BlackRock CEO says the climate crisis is about to trigger 'a fundamental reshaping of finance'
- In an annual letter to CEOs published Tuesday, BlackRock chief executive Larry Fink said: "Climate change has become a defining factor in companies' long-term prospects."
- "But awareness is rapidly changing, and I believe we are on the edge of a fundamental reshaping of finance," he added.
- BlackRock's assets under management totaled almost $7 trillion in the third quarter of 2019.
The chief of the world's largest money manager believes the intensifying climate crisis will bring about a fundamental reshaping of finance, with a significant reallocation of capital set to take place "sooner than most anticipate."
In an annual letter to CEOs published Tuesday, BlackRock Chief Executive Larry Fink said: "Climate change has become a defining factor in companies' long-term prospects … But awareness is rapidly changing, and I believe we are on the edge of a fundamental reshaping of finance."
BlackRock's assets under management totaled almost $7 trillion in the third quarter of 2019.
Fink's comments come as business leaders, policymakers and investors prepare to travel to Davos, Switzerland for the World Economic Forum next week.
The theme at this year's January get-together, which is often criticized for being out of touch with the real world, has been designated as "Stakeholders for a Cohesive and Sustainable World."
"Climate change is almost invariably the top issue that clients around the world raise with BlackRock. From Europe to Australia, South America to China, Florida to Oregon, investors are asking how they should modify their portfolios," Fink continued.
"And because capital markets pull future risk forward, we will see changes in capital allocation more quickly than we see changes to the climate itself."
"In the near future — and sooner than most anticipate — there will be a significant reallocation of capital," he added.
Alongside 20 other young climate activists, Sweden's Greta Thunberg has called on all of those attending the World Economic Forum in the Swiss Alps to stop the "madness" of ongoing investments in fossil fuel exploration and extraction and "completely divest" from fossil fuels.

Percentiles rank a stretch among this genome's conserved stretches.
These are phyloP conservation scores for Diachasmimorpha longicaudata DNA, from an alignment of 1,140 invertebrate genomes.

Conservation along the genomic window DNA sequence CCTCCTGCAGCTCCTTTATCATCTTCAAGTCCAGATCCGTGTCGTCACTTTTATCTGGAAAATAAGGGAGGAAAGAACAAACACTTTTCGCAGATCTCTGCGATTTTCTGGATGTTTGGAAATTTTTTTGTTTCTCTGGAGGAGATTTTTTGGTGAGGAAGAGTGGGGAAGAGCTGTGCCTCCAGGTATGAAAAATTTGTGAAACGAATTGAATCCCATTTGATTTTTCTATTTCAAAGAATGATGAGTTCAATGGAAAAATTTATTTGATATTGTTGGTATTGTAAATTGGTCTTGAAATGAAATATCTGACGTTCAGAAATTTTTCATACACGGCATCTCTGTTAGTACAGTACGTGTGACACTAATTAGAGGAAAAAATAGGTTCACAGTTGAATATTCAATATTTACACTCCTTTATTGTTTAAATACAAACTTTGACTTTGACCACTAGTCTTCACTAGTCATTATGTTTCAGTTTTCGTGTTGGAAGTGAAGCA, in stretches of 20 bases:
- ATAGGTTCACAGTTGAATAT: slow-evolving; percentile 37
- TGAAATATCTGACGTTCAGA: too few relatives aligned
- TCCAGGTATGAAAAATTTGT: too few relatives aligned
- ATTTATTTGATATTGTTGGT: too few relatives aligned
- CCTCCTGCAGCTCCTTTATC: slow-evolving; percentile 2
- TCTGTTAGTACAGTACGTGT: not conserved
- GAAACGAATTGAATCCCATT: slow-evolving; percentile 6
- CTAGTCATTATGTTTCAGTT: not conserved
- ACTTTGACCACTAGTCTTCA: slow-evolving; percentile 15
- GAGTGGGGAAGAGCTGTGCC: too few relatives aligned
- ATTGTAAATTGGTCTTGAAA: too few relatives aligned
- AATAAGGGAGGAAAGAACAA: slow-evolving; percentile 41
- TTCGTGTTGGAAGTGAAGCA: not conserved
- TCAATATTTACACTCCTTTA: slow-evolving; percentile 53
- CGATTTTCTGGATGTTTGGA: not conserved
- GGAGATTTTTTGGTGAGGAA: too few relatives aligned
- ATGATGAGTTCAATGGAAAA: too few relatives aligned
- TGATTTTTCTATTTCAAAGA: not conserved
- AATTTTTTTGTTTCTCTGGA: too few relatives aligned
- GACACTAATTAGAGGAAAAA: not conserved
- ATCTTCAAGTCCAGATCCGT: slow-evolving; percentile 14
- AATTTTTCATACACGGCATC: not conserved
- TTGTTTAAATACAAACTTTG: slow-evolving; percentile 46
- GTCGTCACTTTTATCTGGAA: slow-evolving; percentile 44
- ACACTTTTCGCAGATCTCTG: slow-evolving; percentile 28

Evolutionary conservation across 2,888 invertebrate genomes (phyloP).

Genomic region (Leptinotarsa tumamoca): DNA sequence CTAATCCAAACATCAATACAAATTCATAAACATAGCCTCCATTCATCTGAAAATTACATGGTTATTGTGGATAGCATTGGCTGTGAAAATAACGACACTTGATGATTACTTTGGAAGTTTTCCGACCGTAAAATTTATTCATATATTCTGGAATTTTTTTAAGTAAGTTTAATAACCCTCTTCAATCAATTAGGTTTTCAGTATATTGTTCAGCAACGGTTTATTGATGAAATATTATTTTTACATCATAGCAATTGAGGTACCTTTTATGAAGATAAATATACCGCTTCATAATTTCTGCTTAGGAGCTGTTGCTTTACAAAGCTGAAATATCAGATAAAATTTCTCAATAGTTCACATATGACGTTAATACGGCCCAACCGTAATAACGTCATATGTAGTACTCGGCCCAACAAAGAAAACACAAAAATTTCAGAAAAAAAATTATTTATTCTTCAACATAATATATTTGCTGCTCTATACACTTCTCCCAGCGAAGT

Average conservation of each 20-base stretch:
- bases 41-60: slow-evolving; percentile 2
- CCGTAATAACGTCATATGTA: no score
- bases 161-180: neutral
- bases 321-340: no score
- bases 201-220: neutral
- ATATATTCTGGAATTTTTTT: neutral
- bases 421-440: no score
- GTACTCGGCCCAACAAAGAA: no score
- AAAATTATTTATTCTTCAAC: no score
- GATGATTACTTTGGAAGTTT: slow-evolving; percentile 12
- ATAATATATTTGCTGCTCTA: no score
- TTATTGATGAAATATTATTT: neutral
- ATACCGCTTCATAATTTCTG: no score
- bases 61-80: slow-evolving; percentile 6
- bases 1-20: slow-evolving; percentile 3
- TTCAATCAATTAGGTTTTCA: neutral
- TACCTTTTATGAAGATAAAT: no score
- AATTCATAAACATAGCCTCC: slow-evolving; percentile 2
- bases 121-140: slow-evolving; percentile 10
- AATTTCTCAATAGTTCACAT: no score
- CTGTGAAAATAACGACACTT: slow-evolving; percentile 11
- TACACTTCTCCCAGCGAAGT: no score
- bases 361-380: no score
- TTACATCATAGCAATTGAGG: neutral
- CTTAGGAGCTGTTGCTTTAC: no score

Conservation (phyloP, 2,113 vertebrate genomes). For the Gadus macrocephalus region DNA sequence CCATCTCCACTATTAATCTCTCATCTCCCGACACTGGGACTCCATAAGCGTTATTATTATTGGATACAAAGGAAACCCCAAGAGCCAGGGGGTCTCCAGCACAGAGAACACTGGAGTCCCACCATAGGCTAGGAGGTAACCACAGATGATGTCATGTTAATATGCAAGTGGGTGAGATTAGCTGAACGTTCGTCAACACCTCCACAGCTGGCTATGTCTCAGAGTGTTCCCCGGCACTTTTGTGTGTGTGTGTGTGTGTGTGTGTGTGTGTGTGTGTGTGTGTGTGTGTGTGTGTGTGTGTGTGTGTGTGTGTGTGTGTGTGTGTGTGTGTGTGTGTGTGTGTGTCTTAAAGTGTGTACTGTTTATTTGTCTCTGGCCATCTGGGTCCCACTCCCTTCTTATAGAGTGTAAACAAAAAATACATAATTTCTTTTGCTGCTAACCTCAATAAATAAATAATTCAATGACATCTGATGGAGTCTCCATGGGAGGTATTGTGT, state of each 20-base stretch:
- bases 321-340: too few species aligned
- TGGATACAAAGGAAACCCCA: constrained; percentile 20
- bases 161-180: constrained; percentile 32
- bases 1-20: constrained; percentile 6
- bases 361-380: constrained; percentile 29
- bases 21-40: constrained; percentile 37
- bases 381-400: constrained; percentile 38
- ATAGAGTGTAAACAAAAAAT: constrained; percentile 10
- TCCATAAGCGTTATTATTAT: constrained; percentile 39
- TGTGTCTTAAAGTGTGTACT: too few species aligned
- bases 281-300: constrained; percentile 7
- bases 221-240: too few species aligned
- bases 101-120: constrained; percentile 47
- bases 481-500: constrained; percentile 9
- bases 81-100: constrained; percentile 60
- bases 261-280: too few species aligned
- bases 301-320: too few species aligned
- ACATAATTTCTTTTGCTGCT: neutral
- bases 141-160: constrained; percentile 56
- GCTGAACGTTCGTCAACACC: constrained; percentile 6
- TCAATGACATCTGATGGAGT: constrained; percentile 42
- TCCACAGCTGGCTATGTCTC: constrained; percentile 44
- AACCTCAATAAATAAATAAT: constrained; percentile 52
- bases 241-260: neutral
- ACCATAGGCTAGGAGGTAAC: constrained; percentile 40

In an op-ed for The Guardian, published Friday, Thunberg — who was catapulted to fame for skipping school every Friday to hold a weekly vigil outside Swedish parliament in 2018 — said global leaders must also "end all fossil fuel subsidies."
Protesting against political inaction over climate change, the 17-year-old sparked an international wave of school strikes — also known as "Fridays for Future" — with millions of other children following suit in cities around the world last year.
The United Nations has recognized climate change as "the defining issue of our time," with a recent report calling the crisis "the greatest challenge to sustainable development."
"Over the 40 years of my career in finance, I have witnessed a number of financial crises and challenges — the inflation spikes of the 1970s and early 1980s, the Asian currency crisis in 1997, the dot-com bubble, and the global financial crisis," BlackRock's Fink said.
"Even when these episodes lasted for many years, they were all, in the broad scheme of things, short-term in nature. Climate change is different."
"Even if only a fraction of the projected impacts is realized, this is a much more structural, long-term crisis. Companies, investors, and governments must prepare for a significant reallocation of capital," he added.
Australia has drawn global attention in recent months, with the country currently experiencing one of its worst bush fire seasons on record.
Record high temperatures and drought exacerbated by the climate crisis have ignited blazes that have killed more than two dozen people and destroyed 2,000 homes since September.
More than a billion animals in Australia are thought to have been killed by raging wildfires in the last couple of months too.
Clarification: This report was revised to give updated figures for the effects of the Australian bush fires.
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